Court documents have revealed the Western Australian father at the centre of an international surrogacy controversy has been convicted of more than 20 child sex offences.
Fifty-six-year-old David John Farnell and his wife have been accused by a Thai surrogate mother of abandoning their baby son Gammy, who has Down syndrome and a congenital heart condition.
The couple brought Gammy’s healthy twin sister home from Thailand.
It has now been revealed Mr Farnell has 22 child sex convictions, including unlawful and indecent dealing with girls when he was in his twenties.
Western Australia’s Department for Child Protection has launched an investigation into the safety of Gammy’s twin sister.
Departmental staff have visited the couple’s house in Bunbury, but have so far received no response.
On Wednesday afternoon, the RSPCA took the family dog into care, after a complaint that it had been barking at the property for the last two days.
Mr Farnell was sentenced to three years’ jail in 1997 for sexually molesting two girls, who were aged seven and 10 at the time of the offences, in 1982 and 1983.
Court documents reveal he molested the children when they were visiting him at his home. The victims made complaints when they were adults, and Mr Farnell pleaded guilty to 18 charges.
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In sentencing, Justice Michael O’Sullivan said the victims had been “robbed of their childhood” and suffered emotional problems as a result.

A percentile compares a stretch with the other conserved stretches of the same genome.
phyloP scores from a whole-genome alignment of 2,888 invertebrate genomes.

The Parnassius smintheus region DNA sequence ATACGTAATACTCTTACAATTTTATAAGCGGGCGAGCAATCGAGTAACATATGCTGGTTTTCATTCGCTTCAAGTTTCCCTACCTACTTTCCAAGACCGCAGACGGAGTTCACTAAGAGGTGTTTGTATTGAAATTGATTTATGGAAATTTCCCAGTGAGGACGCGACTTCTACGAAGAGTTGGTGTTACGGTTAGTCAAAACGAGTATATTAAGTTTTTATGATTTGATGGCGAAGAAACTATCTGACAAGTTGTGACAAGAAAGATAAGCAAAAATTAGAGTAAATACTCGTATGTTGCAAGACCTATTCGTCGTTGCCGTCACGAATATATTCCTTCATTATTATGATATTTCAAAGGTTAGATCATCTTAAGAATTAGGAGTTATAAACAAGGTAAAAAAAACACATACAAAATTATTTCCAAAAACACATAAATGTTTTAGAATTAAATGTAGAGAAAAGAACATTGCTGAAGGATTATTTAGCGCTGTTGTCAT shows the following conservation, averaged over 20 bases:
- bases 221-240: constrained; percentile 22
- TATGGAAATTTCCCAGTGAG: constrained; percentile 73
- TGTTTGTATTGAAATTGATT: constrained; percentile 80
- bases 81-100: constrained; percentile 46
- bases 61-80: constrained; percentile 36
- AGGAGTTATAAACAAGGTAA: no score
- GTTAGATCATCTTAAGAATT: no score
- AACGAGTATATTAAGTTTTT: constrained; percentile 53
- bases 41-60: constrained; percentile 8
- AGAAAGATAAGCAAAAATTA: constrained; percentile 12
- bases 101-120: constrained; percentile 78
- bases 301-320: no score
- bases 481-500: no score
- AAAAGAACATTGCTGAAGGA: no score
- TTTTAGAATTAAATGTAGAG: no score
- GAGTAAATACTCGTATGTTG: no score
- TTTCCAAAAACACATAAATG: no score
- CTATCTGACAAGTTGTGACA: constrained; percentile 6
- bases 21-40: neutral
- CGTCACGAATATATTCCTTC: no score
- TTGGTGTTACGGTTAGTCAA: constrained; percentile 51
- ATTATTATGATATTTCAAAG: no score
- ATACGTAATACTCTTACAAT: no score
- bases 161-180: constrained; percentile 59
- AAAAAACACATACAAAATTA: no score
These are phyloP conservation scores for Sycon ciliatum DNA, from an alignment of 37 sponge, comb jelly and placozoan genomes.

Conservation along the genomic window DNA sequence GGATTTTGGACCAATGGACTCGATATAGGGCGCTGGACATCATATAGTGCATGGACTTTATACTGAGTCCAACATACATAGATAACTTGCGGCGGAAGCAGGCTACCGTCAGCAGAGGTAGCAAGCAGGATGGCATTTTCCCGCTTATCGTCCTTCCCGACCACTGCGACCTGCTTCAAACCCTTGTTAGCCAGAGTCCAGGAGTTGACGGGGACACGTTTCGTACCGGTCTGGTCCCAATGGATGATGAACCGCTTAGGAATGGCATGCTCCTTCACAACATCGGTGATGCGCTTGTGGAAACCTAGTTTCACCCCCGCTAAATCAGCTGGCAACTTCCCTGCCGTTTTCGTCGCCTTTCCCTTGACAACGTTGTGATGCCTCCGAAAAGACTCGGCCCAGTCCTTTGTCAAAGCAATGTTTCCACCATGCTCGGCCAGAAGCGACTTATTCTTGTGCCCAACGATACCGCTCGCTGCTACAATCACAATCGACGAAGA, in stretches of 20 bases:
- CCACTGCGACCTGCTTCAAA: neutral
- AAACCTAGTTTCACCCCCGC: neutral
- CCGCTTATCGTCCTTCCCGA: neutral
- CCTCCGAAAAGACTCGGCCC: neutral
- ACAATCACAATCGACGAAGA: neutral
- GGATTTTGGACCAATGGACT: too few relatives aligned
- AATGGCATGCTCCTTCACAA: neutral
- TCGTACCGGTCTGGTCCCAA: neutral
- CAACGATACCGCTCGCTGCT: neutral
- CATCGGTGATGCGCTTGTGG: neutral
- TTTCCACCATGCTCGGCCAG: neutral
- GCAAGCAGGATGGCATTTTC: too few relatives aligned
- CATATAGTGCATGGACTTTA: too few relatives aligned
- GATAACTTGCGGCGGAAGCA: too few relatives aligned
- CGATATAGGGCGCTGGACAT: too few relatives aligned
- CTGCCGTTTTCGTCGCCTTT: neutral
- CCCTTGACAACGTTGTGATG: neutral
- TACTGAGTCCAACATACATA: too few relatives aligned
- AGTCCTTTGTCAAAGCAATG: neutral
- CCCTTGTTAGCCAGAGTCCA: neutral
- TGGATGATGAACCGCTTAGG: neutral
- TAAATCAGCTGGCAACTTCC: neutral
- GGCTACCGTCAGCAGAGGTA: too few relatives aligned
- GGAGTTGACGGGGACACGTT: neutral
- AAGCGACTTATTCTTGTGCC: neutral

He noted that Mr Farnell had no previous criminal record and was a “hardworking and constructive member of the community”.
“You have a stable family life which is an irony, really, in the particular circumstances of this case, given that you appear to have robbed the complainants of an opportunity to have such a life,” he said.
Just months later, while still imprisoned, Mr Farnell was again charged – this time with indecent dealings with a child under the age of 13.
A jury found him guilty on four counts. The offences occurred over a 10-month period in the mid-1990s. Mr Farnell received an 18-month jail term.
Mr Farnell and his wife have said they did not know of the existence of Gammy and were only told about the baby girl.
But Pattaramon Chanbua, the woman who carried the twins, said the Australian couple definitely knew about both babies.
When first told of Mr Farnell’s child sex convictions on Tuesday, Ms Chanbua said she was shocked by the news.
“I was startled and worried,” she said. “Right now I am still worried.”
The case has sparked a review of surrogacy laws in Thailand, and Foreign Affairs Minister Julie Bishop says she is in contact with authorities in Thailand about the issue.